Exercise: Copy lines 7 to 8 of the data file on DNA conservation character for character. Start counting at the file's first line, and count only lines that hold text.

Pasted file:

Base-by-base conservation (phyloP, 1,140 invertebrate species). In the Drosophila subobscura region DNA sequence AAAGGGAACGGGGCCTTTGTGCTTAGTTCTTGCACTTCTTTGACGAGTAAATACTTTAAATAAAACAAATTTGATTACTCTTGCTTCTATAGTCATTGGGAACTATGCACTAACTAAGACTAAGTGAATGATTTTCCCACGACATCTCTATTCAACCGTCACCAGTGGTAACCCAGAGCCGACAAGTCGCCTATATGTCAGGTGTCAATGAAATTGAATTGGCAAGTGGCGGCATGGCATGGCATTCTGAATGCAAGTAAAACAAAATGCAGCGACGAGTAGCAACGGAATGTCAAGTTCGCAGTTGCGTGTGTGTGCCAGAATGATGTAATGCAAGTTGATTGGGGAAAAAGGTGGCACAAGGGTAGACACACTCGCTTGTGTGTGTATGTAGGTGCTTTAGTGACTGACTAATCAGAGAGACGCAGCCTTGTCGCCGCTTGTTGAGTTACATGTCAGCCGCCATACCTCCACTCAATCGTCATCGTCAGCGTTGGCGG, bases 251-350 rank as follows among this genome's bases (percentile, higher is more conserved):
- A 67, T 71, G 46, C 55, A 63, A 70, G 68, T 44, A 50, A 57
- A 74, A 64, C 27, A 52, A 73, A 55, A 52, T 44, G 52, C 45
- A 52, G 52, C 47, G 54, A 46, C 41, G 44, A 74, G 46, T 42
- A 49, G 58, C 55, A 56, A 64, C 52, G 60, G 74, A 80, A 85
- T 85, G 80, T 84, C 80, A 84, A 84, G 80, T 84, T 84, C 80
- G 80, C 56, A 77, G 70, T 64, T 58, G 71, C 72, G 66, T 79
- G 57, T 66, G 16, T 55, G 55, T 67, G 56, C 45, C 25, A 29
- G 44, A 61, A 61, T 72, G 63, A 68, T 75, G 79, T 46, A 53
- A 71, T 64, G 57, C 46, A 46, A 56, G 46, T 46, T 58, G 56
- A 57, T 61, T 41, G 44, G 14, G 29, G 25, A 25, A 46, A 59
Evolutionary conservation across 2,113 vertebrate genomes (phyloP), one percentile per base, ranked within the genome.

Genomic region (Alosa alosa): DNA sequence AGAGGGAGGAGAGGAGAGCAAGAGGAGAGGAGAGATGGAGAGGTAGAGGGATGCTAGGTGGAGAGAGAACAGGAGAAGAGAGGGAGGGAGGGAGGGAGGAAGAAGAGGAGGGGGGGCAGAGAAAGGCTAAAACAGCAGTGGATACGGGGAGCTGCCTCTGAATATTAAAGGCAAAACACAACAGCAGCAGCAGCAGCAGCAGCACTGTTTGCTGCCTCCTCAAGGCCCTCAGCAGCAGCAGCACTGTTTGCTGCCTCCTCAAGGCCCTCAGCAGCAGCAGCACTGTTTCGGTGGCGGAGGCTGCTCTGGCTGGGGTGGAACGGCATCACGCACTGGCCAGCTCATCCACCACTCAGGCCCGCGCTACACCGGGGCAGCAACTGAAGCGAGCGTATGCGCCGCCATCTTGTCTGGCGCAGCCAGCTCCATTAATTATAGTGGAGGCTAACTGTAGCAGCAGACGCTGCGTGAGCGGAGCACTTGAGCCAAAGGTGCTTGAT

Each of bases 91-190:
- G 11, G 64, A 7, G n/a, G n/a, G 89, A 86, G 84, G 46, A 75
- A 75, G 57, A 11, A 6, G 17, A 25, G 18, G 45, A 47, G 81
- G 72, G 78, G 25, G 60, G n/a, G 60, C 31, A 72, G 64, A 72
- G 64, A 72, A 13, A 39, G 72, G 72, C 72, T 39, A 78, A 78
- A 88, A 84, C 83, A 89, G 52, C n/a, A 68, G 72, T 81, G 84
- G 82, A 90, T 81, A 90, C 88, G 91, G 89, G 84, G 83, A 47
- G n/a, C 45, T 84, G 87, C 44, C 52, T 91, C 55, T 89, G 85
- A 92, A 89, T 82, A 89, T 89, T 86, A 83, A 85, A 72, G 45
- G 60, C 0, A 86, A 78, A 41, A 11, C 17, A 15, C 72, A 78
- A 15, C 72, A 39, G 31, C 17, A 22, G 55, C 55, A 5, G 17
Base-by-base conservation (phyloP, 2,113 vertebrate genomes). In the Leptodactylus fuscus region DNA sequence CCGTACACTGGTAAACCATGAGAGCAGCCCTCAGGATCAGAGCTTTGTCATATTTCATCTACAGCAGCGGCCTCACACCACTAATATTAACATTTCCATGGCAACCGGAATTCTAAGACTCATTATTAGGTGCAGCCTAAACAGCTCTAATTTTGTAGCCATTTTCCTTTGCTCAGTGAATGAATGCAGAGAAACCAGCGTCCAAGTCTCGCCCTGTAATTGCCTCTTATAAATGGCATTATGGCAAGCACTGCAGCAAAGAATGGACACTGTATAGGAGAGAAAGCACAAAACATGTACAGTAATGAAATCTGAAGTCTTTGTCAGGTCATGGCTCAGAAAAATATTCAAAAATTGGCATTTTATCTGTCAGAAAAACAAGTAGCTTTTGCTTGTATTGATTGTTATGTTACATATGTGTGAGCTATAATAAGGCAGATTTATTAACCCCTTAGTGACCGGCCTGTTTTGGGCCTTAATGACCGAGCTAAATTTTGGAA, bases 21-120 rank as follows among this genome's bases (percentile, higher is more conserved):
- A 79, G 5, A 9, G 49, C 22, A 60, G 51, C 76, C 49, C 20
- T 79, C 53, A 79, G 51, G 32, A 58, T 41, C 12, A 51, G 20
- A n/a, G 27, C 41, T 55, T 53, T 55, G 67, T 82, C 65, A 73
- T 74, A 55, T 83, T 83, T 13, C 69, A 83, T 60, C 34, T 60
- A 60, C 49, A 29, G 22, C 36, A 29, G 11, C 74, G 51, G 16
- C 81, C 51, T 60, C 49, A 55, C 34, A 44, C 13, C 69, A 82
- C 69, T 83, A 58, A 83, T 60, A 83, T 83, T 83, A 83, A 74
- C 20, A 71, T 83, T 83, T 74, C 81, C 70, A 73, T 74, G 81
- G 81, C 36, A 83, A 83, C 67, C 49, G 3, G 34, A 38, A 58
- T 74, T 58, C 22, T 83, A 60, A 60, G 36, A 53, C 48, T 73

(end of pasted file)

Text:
- G 80, C 56, A 77, G 70, T 64, T 58, G 71, C 72, G 66, T 79
- G 57, T 66, G 16, T 55, G 55, T 67, G 56, C 45, C 25, A 29